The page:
foxy digitalis : reviews

Caldera Lakes sound can roughly be described as an unlikely combination of two very different elements. One half of their aesthetic is rooted in airy, ethereal sounds not unlike Grouper. This is tempered by the darker half, as it were, consisting of harsh static-heavy blasts (think Merzbow) and electronic pings, pops, and clicks. Mind you, both halves share nearly equal space within each of the four lengthy tracks on this CD-R, with one or the other moving to the forefront. The group consists of Eva Aguila (Gang Wizard, Kevin Shields, and Winners) and Brittany Gould (Married in Berdichev!). Like two sides of a coin they combine, with Brittany bringing the hazy folk elements while Eva supplies the noise assault. As odd a pairing as this may seem, Caldera Lakes pulls it off fantastically.

Opening the album is the song “Snowstorm.” There is a repeating, lightly sung, and almost choral background to the piece which is interrupted by short, rhythmic stabs of electronic static. As the song winds to the end, the static rises to become more forceful and pervasive, nearly covering the more delicate half of the piece, but never doing so entirely. Second is “Shotgun #2,” which sets deep bass drones and electronic scratches against sing-song, nearly jazz-like vocals. Later, what sounds like plucked, high-pitched guitar notes join the mix as electronic pulses and screeches take a more prominent place until the track rises to a close drenched in cacophonous noise. Next comes “Tornado.” It’s mechanical rhythmic clatter lays a foundation for layers of beautiful, looped vocal trills and a new round of electronic assault. At a few points, the wall of noise drops out for a nearly unadorned peek at the vocals, before both elements blast forth again. “We Never Talked About It,” the closer, starts right off with sheet of static-laced noise before giving way to more delicate vocals. Singing and extreme sounds vie for space until the songs closes on a repeated vocal trill.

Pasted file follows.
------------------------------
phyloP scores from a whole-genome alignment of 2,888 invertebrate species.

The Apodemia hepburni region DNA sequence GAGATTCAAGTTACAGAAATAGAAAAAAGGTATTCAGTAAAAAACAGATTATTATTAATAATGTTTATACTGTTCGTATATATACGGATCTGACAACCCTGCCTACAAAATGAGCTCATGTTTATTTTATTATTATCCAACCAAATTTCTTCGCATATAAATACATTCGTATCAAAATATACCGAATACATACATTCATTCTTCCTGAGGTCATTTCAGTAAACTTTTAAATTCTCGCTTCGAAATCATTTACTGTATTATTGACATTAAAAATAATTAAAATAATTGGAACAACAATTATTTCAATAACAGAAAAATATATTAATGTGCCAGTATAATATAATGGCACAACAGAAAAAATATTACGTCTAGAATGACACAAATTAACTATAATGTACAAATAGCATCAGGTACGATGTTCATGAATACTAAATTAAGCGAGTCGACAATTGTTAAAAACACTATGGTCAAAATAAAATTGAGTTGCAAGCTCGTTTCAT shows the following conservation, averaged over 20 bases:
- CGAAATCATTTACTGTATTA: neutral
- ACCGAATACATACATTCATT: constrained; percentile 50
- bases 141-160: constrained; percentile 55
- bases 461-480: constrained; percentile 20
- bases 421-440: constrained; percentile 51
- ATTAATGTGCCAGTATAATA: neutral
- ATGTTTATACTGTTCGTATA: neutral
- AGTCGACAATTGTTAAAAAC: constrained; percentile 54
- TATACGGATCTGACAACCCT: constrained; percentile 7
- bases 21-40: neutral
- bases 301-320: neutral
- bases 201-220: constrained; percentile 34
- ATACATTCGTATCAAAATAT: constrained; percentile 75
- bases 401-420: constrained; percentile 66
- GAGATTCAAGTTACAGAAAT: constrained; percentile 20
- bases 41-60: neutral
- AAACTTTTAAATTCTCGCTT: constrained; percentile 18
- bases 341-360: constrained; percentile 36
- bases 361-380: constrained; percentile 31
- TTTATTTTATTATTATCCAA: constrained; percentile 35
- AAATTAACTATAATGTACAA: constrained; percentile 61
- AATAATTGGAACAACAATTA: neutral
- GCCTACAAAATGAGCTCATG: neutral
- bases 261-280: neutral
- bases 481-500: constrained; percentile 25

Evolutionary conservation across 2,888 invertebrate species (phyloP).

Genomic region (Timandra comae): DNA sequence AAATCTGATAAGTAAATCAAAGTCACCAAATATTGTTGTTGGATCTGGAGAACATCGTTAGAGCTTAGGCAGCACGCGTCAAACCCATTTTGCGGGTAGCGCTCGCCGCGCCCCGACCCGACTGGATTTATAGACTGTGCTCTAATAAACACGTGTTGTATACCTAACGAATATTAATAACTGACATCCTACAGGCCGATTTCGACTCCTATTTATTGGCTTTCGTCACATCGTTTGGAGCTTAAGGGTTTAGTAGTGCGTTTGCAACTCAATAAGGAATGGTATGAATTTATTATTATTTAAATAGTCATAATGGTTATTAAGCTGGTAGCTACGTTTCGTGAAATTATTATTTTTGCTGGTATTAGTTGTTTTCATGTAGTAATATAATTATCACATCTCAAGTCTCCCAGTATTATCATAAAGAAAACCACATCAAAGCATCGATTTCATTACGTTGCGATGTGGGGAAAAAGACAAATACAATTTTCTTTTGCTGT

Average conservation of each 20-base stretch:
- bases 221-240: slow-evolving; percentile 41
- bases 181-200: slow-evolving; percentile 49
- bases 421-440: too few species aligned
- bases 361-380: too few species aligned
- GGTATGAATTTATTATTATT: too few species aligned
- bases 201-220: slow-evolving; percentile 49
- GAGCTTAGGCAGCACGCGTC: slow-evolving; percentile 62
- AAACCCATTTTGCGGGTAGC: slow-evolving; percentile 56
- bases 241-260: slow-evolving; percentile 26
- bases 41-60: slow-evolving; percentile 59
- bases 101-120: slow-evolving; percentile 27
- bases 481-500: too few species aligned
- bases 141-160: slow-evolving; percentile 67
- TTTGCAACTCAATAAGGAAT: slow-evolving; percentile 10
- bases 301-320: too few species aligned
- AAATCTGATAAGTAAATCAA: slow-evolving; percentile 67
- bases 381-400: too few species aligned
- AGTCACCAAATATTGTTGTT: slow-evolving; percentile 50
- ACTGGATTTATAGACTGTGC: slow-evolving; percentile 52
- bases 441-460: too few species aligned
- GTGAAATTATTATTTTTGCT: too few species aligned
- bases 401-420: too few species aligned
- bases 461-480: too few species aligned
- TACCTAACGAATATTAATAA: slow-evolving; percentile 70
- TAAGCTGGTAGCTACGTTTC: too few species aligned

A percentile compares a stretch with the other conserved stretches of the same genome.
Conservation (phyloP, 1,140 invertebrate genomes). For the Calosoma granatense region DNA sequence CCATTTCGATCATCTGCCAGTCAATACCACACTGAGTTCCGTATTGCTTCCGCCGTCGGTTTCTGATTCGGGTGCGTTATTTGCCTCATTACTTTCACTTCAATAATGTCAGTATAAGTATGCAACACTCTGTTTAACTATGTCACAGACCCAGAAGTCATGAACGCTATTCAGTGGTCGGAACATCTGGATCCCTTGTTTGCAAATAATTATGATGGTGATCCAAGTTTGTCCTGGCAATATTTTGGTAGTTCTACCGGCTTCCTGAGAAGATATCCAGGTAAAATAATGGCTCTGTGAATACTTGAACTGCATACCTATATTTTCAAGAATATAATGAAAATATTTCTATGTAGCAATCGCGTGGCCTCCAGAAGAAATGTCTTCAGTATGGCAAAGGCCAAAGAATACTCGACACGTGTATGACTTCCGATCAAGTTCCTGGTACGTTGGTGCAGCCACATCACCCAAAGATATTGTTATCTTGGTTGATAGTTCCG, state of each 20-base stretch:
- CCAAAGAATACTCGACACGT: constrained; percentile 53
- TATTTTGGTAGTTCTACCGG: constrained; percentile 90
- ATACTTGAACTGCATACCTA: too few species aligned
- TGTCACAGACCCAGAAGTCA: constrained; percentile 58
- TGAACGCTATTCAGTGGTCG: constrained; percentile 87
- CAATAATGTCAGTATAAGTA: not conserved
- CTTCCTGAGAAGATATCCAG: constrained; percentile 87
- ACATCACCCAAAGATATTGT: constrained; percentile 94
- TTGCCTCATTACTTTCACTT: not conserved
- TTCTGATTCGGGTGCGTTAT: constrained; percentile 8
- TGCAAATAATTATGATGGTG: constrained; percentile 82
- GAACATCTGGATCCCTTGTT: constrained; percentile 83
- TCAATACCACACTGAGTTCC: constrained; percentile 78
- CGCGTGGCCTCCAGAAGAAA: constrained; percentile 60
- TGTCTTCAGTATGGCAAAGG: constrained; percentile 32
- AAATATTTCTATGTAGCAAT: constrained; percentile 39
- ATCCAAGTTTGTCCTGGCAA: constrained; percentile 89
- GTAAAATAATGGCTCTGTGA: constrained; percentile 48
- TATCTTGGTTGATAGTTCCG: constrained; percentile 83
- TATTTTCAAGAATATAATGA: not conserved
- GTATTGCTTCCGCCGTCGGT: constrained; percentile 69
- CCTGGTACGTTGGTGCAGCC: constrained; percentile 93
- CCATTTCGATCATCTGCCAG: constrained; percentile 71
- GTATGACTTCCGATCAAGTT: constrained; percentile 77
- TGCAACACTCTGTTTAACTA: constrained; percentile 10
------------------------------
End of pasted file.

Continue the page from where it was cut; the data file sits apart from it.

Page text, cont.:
The more I listened to it, the more I found myself liking this. This album is all about juxtapositions, but after a while it’s hard to imagine that one half of each extreme could exist without the other. Eva and Brittany make these contrasts work together. Really, the only drawback is that on the one hand, I really wanted to hunker down with my headphones for the quiet parts, but sometimes the electronics sent me scrambling for the volume switch to preserve what is left of my hearing. Still, to the credit of the band, I never wanted to stop listening, so Caldera Lakes is clearly doing something very right. Trust me, this is definitely worth hearing. 9/10 — Matt Blackall (3 March, 2009)